At the supermarket you chose the cereal touting added Omega-3 fatty acids or the one with “added fiber” because it sounds healthier than plain old Cheerios. But what really is the healthier choice?
Have you seen some of these claims? Really? From reducing cholesterol to supporting joint health, are these words on food labels just hype?
Adding more to the marketing mix is the new term “functional food.”
The problem is not in the food label, rather than with the definition of functional food itself. Functional food is a fast emerging food and nutrition topic. In the United States, there are a number of organizations that define functional foods, differently.
Take flaxseed content claims, for example. Certainly, flaxseeds have been shown cancer protection and anti-inflammatory benefits. They are rich in folate, other B vitamins, iron, protein, and fiber. But does the tiny flaxseed content in a bar filled with so many other artificial ingredients really make a food that is functional or even healthy?
Too much of a good thing
“Confusion over the functional food and what foods will benefit an individual’s health are a real problem,” says Amanda Berhaupt-Glickstein, MS, RD, co-author of the study “Functional Foods. Perceptions, Attitudes, and Practices of Registered Dietitians,” published in Topics in Clinical Nutrition.
A quick search on functional food shows over a dozen definitions, mostly coming from well-known institutions. The Food Drug Administration (FDA) has no definition established, while the Academy of Nutrition and Dietetics (AND) defines functional foods as “Whole foods and fortified, enriched, or enhanced foods have a potentially beneficial effect on health when consumed as part of varied diet on a regular basis, at effective levels.” The International Food Information Council definition of functional foods shows “foods or beverages that may provide benefits beyond basic nutrition.”
Based on this definition, pretty much anything from flaxseeds to calcium-enriched orange juice fits into this functional food category. But common sense tells us it’s better to buy an actual orange, which is full of nutrients, fiber, less sugar and fewer calories than orange juice.
Lost in the functionality
Consumers already have a nightmare trying to understand labels and all the nutritional lingo, so how can we expect that consumers don’t get trapped in the marketing boom of functional foods products when registered dietitians (in a study approved by the Commission on Dietetic Registration published in Topics In Clinical Nutrition) says that there was no clear consensus on the definition of functional foods by the 1,800 sample survey.
Less than 20 percent of the sample selected the AND definition. However, when given the food choices their selection matched the AND definition.
Clearly, there’s a discrepancy among the nutritional professionals in this rising and so-in-fashion terminology. No matter the differences, 61.4 percent of the survey sample has recommended to their clients functional food in the past year.
Can a juice be better than a fruit?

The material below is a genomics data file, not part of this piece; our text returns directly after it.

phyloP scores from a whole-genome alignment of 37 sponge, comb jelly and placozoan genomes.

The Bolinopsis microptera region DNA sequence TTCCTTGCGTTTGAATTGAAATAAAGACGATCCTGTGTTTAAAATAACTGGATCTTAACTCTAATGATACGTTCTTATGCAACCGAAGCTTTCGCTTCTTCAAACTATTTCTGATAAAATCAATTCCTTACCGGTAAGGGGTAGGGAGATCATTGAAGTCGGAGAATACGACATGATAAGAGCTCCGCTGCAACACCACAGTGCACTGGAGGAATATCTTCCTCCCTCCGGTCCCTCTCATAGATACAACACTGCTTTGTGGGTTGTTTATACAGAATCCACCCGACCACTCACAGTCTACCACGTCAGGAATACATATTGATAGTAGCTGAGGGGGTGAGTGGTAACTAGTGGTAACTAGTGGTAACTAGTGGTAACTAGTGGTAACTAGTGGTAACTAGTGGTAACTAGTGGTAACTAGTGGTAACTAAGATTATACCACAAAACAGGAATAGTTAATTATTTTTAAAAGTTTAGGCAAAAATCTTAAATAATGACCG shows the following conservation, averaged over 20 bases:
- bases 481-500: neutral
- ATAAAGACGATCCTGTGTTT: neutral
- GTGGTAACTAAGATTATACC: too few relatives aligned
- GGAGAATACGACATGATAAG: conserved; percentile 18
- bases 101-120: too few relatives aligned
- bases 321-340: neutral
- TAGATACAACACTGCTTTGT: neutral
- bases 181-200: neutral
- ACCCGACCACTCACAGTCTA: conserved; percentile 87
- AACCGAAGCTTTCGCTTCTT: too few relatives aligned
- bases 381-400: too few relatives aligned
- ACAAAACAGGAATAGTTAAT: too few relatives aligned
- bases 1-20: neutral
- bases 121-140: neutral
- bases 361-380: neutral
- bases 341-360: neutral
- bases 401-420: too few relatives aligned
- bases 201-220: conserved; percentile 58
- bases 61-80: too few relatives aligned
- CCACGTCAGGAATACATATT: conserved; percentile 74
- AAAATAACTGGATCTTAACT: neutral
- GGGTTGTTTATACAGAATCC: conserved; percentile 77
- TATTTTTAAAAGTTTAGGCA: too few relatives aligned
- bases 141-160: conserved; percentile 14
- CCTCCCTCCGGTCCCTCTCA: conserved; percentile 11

Interestingly, some of the foods that the dietitians of the study selected as functional foods may add more confusion to what the consumer’s perception is on what makes a healthier food when given some choices.
The dietitian’s picks may be aligned with the AND definition but they seem to be contradictory when looking at studies and researches, and overall guidelines that the same experts preach to the public.
In the fruit category for instance, orange juice with calcium was considered the first choice, surpassing blueberries and whole tomato. Likewise, in the vegetable ranking, soybean products which has been highly questionably in terms of their health benefits, surpassed avocado and carrots.
Something that was noticed in the study is that when given the choice of the same whole food with added benefit such as choosing between eggs or eggs with Omega-3 fatty acids, the option with the added value was favored – in this case, the second choice. Same thing happens when picking between yogurt or yogurt with probiotics. The last option makes the mark for functional food.
“My own view is that because there is currently no one accepted or regulated definition of functional foods, the term is best interpreted as a marketing tool designed to sell products. And We know that promoting foods showing particular health benefits can have a powerful effect on sales,” said Berhaupt-Glickstein.
Statistics show that consumers choose foods that are marked as functional foods, so yogurts labeled with probiotics and eggs enriched with Omega 3s are moving quickly off the shelves. While there is still no true parameters for what can be called a functional food, the food industry won’t miss the chance to take the lead to drive consumer’s perceptions to its interest and thus, trying to increase sales.
A learning process
In the end, there are foods that demonstrate the health benefits supported by the FDA.
“Consuming adequate calcium and vitamin D may reduce the risk of osteoporosis or adequate soluble fiber intake may reduce the risk of heart disease,” said Berhaupt-Glickstein.
An easy way to avoid falling for food-marketing gimmicks is to simply select the whole food over processed version even when something healthy sounding has been added. So if the goal is to have calcium in your diet, make sure to have skim milk, yogurt or leafy greens instead of sugary drinks with added calcium. If you want to decrease the risk of heart disease, enjoy more salmon, flaxseeds, oatmeal and potassium-rich fruits instead of a ready-to-go bar with added fiber.
Always check the ingredients; the less that they have, the better for your waist and overall health.